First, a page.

By V. Anbalagan and Lee Shi-Ian | The Malaysian Insider
Malaysia is a secular state and non–Muslims in the country are not bound by any edicts issued by state rulers or the National Fatwa Council on issues concerning Islam, said constitutional experts.
The Sultan of Kedah, who is the reigning Yang di–Pertuan Agong, yesterday cited a 1986 ruling by the National Fatwa Council that several words including Allah were exclusive to Muslims, reigniting concerns over non–Muslim religious rights that are guaranteed under the Malaysia Agreement of 1963.
“Edicts and fatwa cannot be applied on non–Muslims as it will violate their legal and religious rights,” constitutional lawyer Edmund Bon told The Malaysian Insider, citing a 2009 case. “Non-Muslims cannot be charged in a Syariah Court so any decree by the National Fatwa Council does not apply to non-Muslims,” he said, pointing out fatwa rulings or edicts were only applicable to Muslims as decided by a three-man Federal Court bench in 2009 in the case of Sulaiman Takrib v Kerajaan Negeri Terengganu; Kerajaan Malaysia (intervener) & Other Cases.
The bench then was constituted of current Chief Judge of Malaya Tan Sri Zulkefli Ahmad Makinudin and former Chief Justices Tun Zaki Azmi and Tun Abdul Hamid Mohamad, who made his farewell judgment which among other things reiterated that fatwa is for those professing the Islamic faith.
Lawyers for Liberty co-founder Eric Paulsen also said that there was nothing that any of the Islamic religious authorities can do against non–Muslims.
“Whatever edict is issued, be it from the Sultan or Yang di–Pertuan Agong, it is certainly not applicable to non–Muslims and it is non–binding,” Paulsen said.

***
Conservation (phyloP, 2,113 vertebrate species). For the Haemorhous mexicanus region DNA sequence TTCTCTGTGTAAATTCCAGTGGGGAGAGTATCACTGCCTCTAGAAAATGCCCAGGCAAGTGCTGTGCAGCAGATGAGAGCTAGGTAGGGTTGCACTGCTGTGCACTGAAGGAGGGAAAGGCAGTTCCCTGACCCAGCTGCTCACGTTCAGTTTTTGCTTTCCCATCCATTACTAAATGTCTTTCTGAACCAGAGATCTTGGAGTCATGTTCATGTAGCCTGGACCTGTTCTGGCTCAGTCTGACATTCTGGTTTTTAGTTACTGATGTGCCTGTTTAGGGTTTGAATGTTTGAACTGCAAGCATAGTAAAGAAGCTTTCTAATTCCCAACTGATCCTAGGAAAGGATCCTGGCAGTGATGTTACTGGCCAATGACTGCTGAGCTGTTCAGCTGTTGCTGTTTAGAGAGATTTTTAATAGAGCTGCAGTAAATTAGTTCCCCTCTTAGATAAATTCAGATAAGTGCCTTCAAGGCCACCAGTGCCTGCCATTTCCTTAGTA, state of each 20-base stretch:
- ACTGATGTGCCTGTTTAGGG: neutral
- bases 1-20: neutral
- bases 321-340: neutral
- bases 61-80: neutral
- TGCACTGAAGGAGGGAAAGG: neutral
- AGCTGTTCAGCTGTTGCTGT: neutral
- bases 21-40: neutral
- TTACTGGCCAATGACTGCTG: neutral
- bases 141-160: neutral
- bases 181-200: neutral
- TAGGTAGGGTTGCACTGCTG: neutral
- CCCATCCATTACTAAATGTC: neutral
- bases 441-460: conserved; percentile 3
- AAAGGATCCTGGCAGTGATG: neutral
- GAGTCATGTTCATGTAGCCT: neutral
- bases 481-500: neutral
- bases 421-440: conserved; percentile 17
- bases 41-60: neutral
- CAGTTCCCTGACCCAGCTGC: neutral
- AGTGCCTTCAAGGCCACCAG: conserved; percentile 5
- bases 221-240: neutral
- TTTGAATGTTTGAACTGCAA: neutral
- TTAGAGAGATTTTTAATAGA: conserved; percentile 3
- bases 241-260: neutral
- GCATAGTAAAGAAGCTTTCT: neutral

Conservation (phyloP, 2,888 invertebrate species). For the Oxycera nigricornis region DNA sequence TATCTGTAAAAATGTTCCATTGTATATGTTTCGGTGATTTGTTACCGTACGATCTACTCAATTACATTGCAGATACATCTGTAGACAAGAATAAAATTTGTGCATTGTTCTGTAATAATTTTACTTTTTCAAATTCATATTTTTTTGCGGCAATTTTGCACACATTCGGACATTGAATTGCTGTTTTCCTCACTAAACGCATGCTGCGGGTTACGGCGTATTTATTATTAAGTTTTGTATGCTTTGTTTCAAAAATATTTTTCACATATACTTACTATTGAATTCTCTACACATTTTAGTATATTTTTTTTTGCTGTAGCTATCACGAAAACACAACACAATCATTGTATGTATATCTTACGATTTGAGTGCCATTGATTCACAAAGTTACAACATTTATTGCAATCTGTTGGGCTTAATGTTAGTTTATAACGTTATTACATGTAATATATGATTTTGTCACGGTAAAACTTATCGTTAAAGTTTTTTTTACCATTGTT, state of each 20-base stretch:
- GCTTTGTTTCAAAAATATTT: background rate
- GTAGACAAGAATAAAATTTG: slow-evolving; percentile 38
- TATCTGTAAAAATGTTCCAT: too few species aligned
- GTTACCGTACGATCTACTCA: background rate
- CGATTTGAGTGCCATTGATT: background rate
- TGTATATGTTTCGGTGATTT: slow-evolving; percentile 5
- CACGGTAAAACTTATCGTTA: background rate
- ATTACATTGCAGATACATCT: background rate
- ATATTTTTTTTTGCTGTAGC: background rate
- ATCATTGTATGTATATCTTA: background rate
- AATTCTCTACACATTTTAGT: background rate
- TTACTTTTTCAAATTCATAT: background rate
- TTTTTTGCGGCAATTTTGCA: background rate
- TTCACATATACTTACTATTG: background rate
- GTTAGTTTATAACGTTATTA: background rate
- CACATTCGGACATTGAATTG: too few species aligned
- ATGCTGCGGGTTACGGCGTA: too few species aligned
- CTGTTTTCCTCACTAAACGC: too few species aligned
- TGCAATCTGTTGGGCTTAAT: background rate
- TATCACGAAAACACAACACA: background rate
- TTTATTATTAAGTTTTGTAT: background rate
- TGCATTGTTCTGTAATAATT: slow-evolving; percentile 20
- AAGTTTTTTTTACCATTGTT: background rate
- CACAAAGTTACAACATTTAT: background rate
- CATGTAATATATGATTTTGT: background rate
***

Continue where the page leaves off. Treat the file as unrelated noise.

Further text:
“Even if the Malaysian Islamic Development Department (JAKIM) or the Selangor Islamic Affairs Department (JAIS) issues an edict, it does not affect non–Muslims.”
He pointed out that there were numerous case laws that clearly declared that Malaysia was a secular state.
“Islam is not an overriding factor which can deny Malaysians their fundamental rights and liberties which are enshrined in the Federal Constitution,” Paulsen said.
“Malaysians are guaranteed the freedom of speech, expression and religion. These are all clearly written in the Federal Constitution.”
His comments came after Sultan Abdul Halim Mu’adzam Shah had said yesterday that religious sensitivity must be observed and the status of Islam as the country’s official religion must be respected.
“The Agong’s statement is merely advisory in nature. However, it is certainly not helpful because what is needed to resolve the ‘Allah’ issue is genuine consultation between all the stakeholders,” Paulsen said.
He also said the Malay rulers, Barisan Nasional, Pakatan Rakyat and Christian leaders needed to sit down and resolve the issue calmly.
Instead of taking a belligerent stance on the issue, all the stakeholders must put aside their prejudice, preconceived notions and distrust to work out a solution, the lawyer added.
Constitutional expert Dr Abdul Aziz Bari also said the National Fatwa Council had no legal standing as issues concerning Islam were a state affair.